WELLINGTON (Reuters) - New Zealand’s jet fuel shortage on Tuesday forced 39 flights to be cancelled, 13 of them international, with concerns the fuel crisis may spread after fuel stations in the country’s largest city Auckland halted high-octane gasoline sales.
The fuel shortage, caused by a damaged pipeline to Auckland Airport, has caused widespread disruption to air travel since the weekend and comes only days before Saturday’s national election with infrastructure shortages a hotly contested issues.
New Zealand’s military, which cancelled an exercise with Singapore to save fuel, was trucking fuel supplies around the country in an attempt to ease the shortage and government officials have been asked to avoid non-essential air travel.
Air New Zealand said on Tuesday it was beginning to refuel long-haul aircraft at the international airport in the capital Wellington. Flights to and from Auckland have stopped at airports in Australia and Pacific islands like Fiji to refuel.
The airline said in a statement it was restricting its ticket sales, which it called an “unusual step”, and that it would not accept any last-minute cargo, except for important medical equipment.
New Zealand’s largest fuel supplier Z Energy said on Tuesday that gasoline for some high-end cars was not available at 13 of its fuel stations in Auckland, according to a spokesman.
“While air travel will continue to be affected until the pipeline is fully operational, the fuel industry has advised government that impacts on petrol and diesel supply for motorists are minimal,” said Judith Collins, New Zealand’s Minister of Energy and Resources.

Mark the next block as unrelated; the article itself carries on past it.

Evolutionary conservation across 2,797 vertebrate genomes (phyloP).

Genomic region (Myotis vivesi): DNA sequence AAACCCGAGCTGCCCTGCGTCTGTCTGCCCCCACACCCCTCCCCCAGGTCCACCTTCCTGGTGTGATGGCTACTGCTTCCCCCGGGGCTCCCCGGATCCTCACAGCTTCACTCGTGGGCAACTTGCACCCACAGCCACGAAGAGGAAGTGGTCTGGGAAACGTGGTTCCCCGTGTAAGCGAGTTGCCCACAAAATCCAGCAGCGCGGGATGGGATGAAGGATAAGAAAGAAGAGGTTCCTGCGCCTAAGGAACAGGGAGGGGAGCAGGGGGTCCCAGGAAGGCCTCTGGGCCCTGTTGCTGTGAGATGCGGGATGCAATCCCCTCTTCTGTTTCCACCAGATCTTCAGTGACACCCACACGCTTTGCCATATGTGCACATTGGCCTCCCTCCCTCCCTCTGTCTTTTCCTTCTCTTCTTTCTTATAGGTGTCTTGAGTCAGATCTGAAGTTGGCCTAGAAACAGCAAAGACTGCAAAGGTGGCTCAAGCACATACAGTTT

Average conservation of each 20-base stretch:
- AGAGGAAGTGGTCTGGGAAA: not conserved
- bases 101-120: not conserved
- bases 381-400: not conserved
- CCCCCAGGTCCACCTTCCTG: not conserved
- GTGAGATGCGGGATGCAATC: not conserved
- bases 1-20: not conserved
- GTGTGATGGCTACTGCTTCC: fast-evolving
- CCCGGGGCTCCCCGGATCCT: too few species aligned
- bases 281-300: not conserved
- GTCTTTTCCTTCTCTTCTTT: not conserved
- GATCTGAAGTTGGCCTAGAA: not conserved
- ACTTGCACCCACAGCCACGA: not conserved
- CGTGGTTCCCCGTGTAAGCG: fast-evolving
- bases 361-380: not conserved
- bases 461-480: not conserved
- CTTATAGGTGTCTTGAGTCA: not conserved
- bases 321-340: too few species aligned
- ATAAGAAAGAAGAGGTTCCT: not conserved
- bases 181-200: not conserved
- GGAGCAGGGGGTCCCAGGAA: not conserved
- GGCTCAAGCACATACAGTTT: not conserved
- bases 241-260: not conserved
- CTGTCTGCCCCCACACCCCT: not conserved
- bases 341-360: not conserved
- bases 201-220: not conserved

The government has come under criticism for what has been deemed an infrastructure failure as it faces a tight contest with the newly invigorated Labour Party.
The damaged pipeline is owned by New Zealand Refining and the company has told local media that initial investigations showed a digger had scraped the pipe.
“The fact that one digger can cause our international travel to be ground to a halt shows how vulnerable that infrastructure was and the National government ignored that,” Labour leader Jacinda Ardern said on Monday.
New Zealand’s air traffic control provider Airways said on its website it was implementing fuel conservation measures, which involve organising airplane landing and take-offs in such a way as to minimise the amount of time they spend in the air to save fuel. It expects up to 10 days of disruptions to passengers.
A spokesman for New Zealand Refining told Reuters on Monday the pipeline was closed for repairs and was expected to return to 70 percent capacity by Sept. 24 to 26.
Reporting by Ana Nicolaci da Costa; additional reporting by Charlotte Greenfield; Editing by Michael Perry and Christian Schmollinger